Think your way to success

“No no, that’s not thinking, that’s just logic.” – Niels Bohr

Having a successful life means first knowing what you want and then working towards it.

At the end of my PhD, I and some of my fellow physicists went hiking in the Dolomites, mostly in freezing cold above the snow line. On the way down on towards the end my long-serving hiking boots began to disintegrate. Back home, I decided that I wanted to do a lot more hiking and I bought a sturdy pair of boots, good for snow hiking. I’ve hardly ever used them.

I had moved to Italy. A different set of friends, none of whom enjoyed hiking.  I began to want to do other things. Moving to Japan a year later lead to the same scenario.

Whilst these boots were ideal in the snow and ice, they were actually more tiring and disabling for kind of long hiking which I was now doing. What I hadn’t thought through when setting my goals for doing more hiking in the mountains and purchased those boots was how my life context might change in the next 4 years. I was thinking in too linearly in too narrow an area to come to a wise decision.

Thinking is distinct to just logically stringing one thought after another. In thinking, you are not just aware of the part that you are currently looking at, say hiking and my boots, but all other aspects of the whole context as well. Like my love of motorcycling through Italian countryside.

The shift  from logic to thinking, is taking into account both all of the parts I know are in my life today and the kinds of parts that are likely to make up my life in the future. In particular, thinking about how all of these come together to make up the whole of my life today, tomorrow, next year or in the future.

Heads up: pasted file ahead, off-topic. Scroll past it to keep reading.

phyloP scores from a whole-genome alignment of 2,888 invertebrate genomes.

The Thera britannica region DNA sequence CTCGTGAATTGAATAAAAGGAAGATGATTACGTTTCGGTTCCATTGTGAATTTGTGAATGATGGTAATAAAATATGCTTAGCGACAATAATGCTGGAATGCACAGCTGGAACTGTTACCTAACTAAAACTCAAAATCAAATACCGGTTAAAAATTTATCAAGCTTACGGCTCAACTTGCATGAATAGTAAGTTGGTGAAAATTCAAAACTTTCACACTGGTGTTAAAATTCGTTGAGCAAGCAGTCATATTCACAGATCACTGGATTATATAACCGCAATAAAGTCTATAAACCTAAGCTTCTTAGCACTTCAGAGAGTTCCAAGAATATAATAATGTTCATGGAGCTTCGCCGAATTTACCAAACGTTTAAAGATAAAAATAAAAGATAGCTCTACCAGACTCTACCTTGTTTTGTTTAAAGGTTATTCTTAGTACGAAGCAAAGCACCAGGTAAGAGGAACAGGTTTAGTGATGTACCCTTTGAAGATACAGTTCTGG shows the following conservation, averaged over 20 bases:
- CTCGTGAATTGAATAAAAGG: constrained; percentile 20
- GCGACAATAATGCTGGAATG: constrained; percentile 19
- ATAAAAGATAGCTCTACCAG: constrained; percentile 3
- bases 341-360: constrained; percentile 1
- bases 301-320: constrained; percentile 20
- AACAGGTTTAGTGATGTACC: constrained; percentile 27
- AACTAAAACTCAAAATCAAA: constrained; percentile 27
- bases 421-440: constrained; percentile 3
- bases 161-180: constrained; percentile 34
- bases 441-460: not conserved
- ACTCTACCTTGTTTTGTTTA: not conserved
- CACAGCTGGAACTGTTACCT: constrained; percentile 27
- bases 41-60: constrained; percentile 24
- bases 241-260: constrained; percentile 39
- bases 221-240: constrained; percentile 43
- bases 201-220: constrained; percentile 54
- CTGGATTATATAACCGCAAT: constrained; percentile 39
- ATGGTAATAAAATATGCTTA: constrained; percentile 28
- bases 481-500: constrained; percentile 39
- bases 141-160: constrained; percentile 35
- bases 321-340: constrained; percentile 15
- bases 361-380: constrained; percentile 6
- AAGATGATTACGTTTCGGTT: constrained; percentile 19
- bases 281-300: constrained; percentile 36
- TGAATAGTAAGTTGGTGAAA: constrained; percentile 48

Had I been able to think about those properly, not just logically, keeping all of it together in my head to make sense of it, I would never have bought an expensive pair of stiff boots designed for snow and ice. I set myself a goal that was not aligned with what I really wanted with my life.

Looking back, I now see very clearly how the goals I chose for myself ten or twenty years ago were limited because I had not yet mastered sufficiently fluid, ways of thinking. I still thought in terms of either/or. I thought with the paradoxes either ‘I go hiking with good boots or I don’t go hiking because I don’t have good boots.’

Today I have come to understand the power of “and”. Everytime I see either/or I replace it with an “and” to see how that changes my thinking. My life is full of paradoxical “ands”, things that are logically disconnected, or even in contradiction.

Like Whitman said:

“I contradict myself. Very well then, I contradict myself. I am large. I contain multitudes.”

So I’ve realised that for me to be successful is not enough. To define a clear goal and execute with excellence everything that would get me to that goal is what is important. Even more so is the ability to think in ways that span all of the parts of my life, all of the things that are changing and are likely to keep changing; to see the relationships between all of these things and how they influence each other to make up a whole life, a whole Graham. By taking enough time; with enough awareness of all of these parts; everything that’s changing; and their connections, their relatedness; I am now able to come up with clear goal statements that are actually close to what I really want.

How about you?

Have you noticed that as you grow older (and hopefully wiser,) the way that you define your goals is changing, becoming more able to bring together contradictory parts of your life?

So that you can better predict into the future: when you reach these goals, will they still be what you want out of life or are will they turn into something you don’t want?

What about your business goals? If you’re leading a business; in your setting of your goals, your purpose, your strategy, if you are simply using logic, if you neglect to really think; if you neglect some of the parts, or how things change over time, or the interrelatedness of elements;  then you will be setting objectives, goals and strategies that – at best – limit you. And at worst lead you down the road to failure.

As Bohr said; beware too much logic and too little thinking.

To learn more on thinking beyond logic, come to a Dojo4Life training:

and read Otto Laske’s book

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